D. Proposed Amendment to Section 1983: Appointment of Counsel To Pursue Claims of Disproportionate Force
The decision of whether to appoint counsel should be the responsibility of the district court judge who oversees the criminal prosecution, since he or she will be most familiar with the facts and parties and subsequent inconsistent holdings will not be an issue. The police officer should ideally have to justify his or her actions at some point early in the criminal prosecution. Otherwise, the current deterrent effect of section 1983 actions will likely not be improved.
The following is the author's proposed amendment to 1983:
(1) The criminal defendant files a motion during the preliminary phase of the prosecution to have counsel appointed to pursue a section 1983 action.
(2) The district court will be required to hold a hearing to decide if there are reasonable grounds to conclude that disproportionate force has been used. At the hearing, the police officer will have to justify his or her actions, subject to cross-examination. (3) The judge will then make a finding by a preponderance of the evidence whether disproportionate force has been used (defined by the objective reasonableness standard of Graham). If such a finding is made, counsel is appointed for defendant to pursue a section 1983 action after the conclusion of the criminal proceeding. These rights would only be available for indigent defendants, likely restricted to those represented by public defenders. This amendment is a dramatic change from current practice but is a practical solution to the problem of police brutality. Courts are already accustomed to holding a number of preliminary hearings before trial, and this hearing could be consolidated with a suppression hearing or other preliminary proceeding. This practice will negate the necessity of an entirely separate proceeding and prevent police officers from being at court multiple times for the same incident. This practice also serves the important deterrent effect mentioned previously, because if counsel is not appointed until after the trial, the police officer is essentially in the same position as in the current system--not having to justify his or her actions until well after the criminal prosecution.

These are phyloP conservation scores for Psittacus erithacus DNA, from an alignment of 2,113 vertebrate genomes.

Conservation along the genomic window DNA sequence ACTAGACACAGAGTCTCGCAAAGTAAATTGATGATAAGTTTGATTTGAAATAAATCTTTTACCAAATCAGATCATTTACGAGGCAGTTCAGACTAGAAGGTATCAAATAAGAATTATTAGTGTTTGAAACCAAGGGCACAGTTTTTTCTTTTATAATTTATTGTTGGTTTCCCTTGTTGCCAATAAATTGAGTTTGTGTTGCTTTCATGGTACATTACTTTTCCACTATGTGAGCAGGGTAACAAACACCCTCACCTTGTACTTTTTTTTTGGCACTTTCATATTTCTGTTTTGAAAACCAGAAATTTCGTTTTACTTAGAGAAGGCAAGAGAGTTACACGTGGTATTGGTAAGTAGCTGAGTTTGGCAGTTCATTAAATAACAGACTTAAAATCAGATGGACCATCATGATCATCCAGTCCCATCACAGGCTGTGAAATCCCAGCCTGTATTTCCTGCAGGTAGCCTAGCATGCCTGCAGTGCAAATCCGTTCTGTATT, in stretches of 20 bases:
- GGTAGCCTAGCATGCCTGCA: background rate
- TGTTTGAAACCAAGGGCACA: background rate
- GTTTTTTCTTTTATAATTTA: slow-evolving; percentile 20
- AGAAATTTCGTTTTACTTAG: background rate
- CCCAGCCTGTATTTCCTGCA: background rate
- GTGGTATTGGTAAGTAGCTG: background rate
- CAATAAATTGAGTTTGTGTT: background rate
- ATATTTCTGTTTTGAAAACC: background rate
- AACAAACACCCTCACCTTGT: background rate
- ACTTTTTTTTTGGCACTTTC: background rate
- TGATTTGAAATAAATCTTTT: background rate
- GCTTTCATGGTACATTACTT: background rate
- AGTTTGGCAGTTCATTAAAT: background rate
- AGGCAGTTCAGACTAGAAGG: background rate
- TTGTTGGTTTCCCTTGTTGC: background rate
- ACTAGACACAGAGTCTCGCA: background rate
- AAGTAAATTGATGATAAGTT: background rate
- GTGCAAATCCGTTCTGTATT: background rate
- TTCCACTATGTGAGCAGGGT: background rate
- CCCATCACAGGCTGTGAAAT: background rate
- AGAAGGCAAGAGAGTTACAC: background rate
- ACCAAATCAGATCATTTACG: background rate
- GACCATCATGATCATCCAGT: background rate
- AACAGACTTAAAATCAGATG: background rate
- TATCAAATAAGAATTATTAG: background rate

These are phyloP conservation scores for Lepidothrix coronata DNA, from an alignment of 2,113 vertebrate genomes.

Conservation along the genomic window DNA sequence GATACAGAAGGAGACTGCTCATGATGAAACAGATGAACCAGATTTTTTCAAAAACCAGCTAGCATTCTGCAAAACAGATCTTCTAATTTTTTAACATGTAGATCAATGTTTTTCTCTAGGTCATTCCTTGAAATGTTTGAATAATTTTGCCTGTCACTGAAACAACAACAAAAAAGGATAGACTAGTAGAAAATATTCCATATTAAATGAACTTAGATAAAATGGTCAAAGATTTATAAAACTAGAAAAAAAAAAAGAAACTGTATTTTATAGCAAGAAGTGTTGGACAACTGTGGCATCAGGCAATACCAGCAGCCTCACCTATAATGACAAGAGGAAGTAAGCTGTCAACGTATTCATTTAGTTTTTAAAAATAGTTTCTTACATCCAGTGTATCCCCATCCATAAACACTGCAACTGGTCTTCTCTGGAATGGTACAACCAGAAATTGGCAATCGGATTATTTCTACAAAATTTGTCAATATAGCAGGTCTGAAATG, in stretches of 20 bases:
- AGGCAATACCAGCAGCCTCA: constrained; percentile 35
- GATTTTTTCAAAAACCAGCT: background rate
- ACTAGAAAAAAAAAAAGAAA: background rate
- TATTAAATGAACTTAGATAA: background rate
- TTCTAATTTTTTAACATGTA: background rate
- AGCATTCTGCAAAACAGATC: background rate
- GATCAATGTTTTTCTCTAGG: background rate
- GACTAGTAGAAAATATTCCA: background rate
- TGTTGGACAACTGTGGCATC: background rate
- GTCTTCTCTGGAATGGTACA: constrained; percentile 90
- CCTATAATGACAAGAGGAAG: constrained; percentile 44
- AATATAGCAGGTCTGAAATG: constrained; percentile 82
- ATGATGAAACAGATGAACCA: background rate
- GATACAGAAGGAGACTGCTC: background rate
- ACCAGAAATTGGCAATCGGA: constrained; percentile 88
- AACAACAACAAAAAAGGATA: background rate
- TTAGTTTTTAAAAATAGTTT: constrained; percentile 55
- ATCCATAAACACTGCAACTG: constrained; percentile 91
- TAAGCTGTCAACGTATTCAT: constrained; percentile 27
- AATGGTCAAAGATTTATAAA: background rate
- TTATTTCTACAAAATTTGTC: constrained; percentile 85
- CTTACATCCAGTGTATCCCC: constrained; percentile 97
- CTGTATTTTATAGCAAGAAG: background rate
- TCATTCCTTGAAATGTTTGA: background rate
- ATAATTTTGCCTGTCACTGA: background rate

Race, Racism and the Law
Vernellia R. Randall
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